pause & feel

"But what does that feel like?"

I'm pretty sure the first time someone asked me that, I experienced a complete failure of vocabulary to accurately assess -- and explain -- my inner experience. 

"What do you mean, what does that feel like? It feels like... sensation?"

Trying to "tune in" felt like moving closer to a static-ridden television screen in hopes of seeing... something. Maybe it's like Magic Eye? Nope, just noise.

For a long time I operated in the category of generalizations. Labels I'd learned to apply to my feelings like happy, sad, good, bad, like, don't like, seemed to be descriptive enough for most inquiring mindsIn yoga, there were poses I liked (hello pigeon!) and poses that I didn't (skip the long-held chair pose please), but that was about as far as my relationship with desire and repulsion took me. 

Finally, I found myself immersed in trainings and workshops that led me into a whole new world (cue Ariel) and gave me a new strategy to describe and understand my own experience:

Experience it. Fully. This is the most obvious step. THE MOST. But for many, it's the hardest: setting our awareness on something so simple as our physical sensations can prove next to impossible. As Stephen Cope writes in The Wisdom of Yoga:

"We've given awareness a very simple object - the breath. And such a simple directive: Stay!! Stay, Lassie, stay. Stay on the breath. But Lassie just keeps romping off to play in the woods." 

The very intention to rest our awareness on our experience is enough to make a gal feel squirmy. There's SO MUCH happening in there: future planning. Digestion of that gluten I shouldn't have eaten. Wondering what that person is thinking - are they looking at me? No, behind me. And on repeat, this thought: God I suck at meditation, everyone else is SO much more zen than me. It's no wonder the inner world isn't a place where we love to wander around and poke into the shadowy corners. There's stuff. Uncomfortable, unknown, irrational stuff.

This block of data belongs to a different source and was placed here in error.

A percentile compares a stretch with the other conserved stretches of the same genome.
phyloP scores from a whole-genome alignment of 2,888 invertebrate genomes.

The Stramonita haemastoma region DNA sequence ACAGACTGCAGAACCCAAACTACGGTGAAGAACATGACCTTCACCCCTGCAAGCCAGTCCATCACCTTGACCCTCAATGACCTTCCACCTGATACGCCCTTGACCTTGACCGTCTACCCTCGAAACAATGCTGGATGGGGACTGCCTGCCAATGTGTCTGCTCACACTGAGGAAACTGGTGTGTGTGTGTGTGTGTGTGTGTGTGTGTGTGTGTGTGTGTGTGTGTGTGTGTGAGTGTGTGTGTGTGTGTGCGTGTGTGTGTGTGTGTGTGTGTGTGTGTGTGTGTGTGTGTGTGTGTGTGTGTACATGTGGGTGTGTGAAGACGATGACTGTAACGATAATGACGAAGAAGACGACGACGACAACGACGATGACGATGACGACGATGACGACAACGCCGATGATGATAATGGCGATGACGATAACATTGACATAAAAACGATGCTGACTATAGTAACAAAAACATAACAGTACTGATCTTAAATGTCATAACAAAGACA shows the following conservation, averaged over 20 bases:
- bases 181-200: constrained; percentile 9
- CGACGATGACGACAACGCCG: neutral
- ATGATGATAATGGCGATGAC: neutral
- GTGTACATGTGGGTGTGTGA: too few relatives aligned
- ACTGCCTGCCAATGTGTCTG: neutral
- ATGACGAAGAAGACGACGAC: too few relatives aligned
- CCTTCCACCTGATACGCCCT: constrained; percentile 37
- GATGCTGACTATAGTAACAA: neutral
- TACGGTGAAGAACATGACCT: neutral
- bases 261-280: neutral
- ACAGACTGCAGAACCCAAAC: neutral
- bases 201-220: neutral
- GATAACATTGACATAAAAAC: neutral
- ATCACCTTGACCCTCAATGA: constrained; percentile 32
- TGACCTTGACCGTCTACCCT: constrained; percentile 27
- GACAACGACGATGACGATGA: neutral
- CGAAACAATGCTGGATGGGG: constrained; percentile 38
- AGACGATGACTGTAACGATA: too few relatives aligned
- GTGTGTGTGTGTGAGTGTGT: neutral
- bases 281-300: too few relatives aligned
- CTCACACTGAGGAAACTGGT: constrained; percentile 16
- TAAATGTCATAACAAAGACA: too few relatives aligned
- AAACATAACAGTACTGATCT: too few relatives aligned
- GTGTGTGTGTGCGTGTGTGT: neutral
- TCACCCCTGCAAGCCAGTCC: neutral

But until we get in there and feel it, it hangs out - like an unmarked box in a closet, taking up space and energy as we try to ignore its presence every time we bump up against rough cardboard corners.

There comes a moment when we get uncomfortable in the crowded space of our inner world. And the only way to change that? Is to get still, get quiet, and feel.

It's goddamn uncomfortable to muck about in exactly the things we've been avoiding experiencing. Its true. But through discomfort is the only way we can remove their weight from our being and create space for growth, expansion, the realization of our greatest potential.

We are, my friends, like lobsters. (watch that video now.)

We must be willing to pause, and feel.

Develop a deep and committed relationship with our inner world in all its oddity and beauty. With the signals that our physical being provides moment to moment as we rub up against irritations.

Instead of speeding up to move past an experience - whether an intense or challenging posture, or an intense or challenging emotion - slow down.

Allow it to be present. Felt. Seen. Witnessed.

Allow yourself to absorb whatever information, insight, or feedback it is providing.

I have a sticky note in my purse that says "Pause and Feel". Friends have joked about making business card-sized "Pause and Feel" reminders. (Have any of you done it?) Whatever reminder you need, slow down. Tune in - even if for now, you're tuning in to static. Feel it. Check it out. Give it a nod. And see what it has to tell you. 


Are you a (mostly) really nice person who struggles with healthy boundaries?

Ya know. When you overextend yourself and realize you've left nothing for lil' old you. Yes, you.

Join me on March 31 at Barre & Soul Portsmouth for my newest workshop: Healthy Boundaries for (Mostly) Really Nice People. You won't regret it. You'll be amazed at how much easier it is to say YES once you know where NO is. Register here.


meditationAnkati Day